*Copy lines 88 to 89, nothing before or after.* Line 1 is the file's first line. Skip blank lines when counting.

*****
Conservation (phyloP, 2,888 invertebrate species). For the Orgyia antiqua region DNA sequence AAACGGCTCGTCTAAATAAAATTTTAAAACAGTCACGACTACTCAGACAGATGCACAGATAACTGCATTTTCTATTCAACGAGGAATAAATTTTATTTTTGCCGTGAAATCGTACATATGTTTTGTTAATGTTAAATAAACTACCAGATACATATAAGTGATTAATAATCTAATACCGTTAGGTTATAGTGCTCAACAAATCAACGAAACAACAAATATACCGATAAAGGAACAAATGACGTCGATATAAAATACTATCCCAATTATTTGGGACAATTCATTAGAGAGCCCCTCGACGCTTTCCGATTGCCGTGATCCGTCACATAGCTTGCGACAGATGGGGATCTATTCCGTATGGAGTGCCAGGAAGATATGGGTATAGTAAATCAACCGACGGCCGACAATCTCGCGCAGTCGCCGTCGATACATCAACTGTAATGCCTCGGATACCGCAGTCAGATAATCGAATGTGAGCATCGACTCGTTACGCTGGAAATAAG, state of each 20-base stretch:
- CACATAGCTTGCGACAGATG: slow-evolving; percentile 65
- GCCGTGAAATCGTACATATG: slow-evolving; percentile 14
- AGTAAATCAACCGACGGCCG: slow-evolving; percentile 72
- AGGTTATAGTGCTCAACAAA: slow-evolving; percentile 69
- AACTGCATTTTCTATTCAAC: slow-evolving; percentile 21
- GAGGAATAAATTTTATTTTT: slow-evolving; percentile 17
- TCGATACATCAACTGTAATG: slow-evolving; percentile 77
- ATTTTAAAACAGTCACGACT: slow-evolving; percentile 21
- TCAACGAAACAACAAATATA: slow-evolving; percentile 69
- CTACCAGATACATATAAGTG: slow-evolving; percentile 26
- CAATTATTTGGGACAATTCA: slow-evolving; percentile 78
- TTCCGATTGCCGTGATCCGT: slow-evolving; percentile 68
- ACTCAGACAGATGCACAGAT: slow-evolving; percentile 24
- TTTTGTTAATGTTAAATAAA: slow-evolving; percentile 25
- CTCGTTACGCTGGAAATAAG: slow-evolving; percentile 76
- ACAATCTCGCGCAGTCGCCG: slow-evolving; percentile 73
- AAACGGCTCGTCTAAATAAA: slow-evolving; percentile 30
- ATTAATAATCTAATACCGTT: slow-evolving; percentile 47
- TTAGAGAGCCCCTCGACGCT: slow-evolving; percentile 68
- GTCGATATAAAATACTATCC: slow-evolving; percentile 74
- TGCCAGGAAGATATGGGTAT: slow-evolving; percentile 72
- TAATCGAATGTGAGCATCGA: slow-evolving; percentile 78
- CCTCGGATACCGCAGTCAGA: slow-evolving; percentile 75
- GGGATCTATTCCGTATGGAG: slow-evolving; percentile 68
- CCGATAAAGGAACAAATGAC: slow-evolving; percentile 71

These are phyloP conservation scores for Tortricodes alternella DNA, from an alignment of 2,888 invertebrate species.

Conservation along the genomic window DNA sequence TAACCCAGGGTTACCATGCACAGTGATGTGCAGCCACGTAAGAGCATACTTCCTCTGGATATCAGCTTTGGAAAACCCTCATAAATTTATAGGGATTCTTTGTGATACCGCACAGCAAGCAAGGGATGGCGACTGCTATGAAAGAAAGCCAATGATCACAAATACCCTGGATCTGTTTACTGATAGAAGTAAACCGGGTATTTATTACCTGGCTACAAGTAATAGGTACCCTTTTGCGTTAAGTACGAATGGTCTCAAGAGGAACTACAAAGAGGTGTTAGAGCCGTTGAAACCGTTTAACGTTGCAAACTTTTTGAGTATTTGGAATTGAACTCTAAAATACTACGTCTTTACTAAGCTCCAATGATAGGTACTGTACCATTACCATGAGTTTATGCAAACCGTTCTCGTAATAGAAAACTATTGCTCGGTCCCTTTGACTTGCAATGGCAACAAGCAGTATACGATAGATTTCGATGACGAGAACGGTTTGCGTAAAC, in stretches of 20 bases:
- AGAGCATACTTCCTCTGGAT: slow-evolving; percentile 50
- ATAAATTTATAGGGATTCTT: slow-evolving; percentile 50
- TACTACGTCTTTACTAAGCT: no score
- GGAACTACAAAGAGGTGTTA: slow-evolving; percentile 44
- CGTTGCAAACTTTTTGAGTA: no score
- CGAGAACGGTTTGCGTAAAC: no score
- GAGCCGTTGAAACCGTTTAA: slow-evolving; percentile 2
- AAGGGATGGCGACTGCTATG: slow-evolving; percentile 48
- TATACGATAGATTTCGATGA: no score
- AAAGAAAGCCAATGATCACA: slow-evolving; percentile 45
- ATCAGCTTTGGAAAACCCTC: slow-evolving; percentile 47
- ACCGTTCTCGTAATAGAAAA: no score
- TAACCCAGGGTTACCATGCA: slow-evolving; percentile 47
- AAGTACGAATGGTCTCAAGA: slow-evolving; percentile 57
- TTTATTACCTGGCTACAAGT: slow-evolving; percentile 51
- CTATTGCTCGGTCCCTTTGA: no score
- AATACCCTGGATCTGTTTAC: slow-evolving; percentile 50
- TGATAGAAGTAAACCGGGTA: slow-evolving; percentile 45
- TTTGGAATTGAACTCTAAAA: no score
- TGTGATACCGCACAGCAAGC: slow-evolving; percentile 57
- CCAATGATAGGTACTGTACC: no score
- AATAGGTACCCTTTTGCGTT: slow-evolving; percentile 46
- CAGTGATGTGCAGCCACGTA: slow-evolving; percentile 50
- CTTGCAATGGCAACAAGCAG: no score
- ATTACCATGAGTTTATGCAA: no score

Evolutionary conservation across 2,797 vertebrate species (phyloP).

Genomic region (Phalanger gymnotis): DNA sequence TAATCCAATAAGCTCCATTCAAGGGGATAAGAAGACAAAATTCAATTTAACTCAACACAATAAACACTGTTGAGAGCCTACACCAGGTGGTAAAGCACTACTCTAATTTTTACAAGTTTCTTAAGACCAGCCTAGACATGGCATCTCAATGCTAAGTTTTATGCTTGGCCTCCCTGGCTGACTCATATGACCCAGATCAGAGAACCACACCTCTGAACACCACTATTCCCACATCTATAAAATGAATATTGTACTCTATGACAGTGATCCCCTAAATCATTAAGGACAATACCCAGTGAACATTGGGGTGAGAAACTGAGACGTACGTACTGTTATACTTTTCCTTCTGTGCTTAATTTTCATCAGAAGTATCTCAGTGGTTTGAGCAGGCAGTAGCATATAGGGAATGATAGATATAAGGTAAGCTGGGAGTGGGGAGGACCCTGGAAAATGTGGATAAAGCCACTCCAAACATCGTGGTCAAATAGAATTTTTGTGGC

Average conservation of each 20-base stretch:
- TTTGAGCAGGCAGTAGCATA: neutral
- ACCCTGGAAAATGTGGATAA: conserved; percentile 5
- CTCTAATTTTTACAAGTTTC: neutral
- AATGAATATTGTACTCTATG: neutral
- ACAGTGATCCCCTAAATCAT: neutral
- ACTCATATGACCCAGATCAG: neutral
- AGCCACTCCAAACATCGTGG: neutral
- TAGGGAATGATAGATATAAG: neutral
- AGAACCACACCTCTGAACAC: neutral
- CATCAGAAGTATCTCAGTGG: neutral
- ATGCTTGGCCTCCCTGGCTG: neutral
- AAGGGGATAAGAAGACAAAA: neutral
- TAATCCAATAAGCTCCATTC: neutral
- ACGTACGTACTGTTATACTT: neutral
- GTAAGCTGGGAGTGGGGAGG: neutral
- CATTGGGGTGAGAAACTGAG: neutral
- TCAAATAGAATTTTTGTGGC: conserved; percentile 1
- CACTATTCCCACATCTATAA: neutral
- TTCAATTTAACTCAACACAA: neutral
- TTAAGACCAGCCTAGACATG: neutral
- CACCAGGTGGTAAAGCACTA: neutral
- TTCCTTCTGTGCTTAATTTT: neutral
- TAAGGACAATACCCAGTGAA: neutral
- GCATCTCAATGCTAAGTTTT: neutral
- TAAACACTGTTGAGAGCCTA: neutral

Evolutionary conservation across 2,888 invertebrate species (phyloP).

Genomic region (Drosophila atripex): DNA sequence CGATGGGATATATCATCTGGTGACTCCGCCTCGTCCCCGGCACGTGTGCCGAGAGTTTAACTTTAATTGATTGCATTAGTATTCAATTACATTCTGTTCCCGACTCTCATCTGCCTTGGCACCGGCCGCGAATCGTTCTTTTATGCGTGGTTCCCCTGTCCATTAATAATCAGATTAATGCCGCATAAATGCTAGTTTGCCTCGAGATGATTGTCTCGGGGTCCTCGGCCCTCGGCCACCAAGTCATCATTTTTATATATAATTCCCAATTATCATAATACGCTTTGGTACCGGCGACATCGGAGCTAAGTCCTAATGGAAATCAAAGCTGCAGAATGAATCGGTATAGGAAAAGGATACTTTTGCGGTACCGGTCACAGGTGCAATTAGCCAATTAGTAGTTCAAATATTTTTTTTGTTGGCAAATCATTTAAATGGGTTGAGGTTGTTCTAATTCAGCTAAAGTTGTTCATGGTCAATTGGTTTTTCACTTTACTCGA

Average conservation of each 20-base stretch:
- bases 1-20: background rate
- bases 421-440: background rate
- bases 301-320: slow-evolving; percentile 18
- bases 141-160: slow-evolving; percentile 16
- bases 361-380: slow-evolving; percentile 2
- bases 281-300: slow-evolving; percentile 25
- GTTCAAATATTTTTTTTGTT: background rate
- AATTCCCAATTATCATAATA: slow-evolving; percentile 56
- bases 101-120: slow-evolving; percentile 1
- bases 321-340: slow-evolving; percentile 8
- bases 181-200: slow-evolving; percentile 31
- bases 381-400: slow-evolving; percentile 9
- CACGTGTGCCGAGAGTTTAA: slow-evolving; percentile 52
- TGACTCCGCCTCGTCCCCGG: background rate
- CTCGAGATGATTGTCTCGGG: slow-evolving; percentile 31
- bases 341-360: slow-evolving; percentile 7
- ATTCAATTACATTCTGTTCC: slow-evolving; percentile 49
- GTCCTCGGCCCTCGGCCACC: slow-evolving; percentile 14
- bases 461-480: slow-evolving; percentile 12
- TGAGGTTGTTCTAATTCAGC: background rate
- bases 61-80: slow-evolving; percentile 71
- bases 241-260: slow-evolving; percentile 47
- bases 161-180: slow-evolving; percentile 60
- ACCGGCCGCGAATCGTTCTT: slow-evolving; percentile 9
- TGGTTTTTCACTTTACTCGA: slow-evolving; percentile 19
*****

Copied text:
- bases 141-160: slow-evolving; percentile 16
- bases 361-380: slow-evolving; percentile 2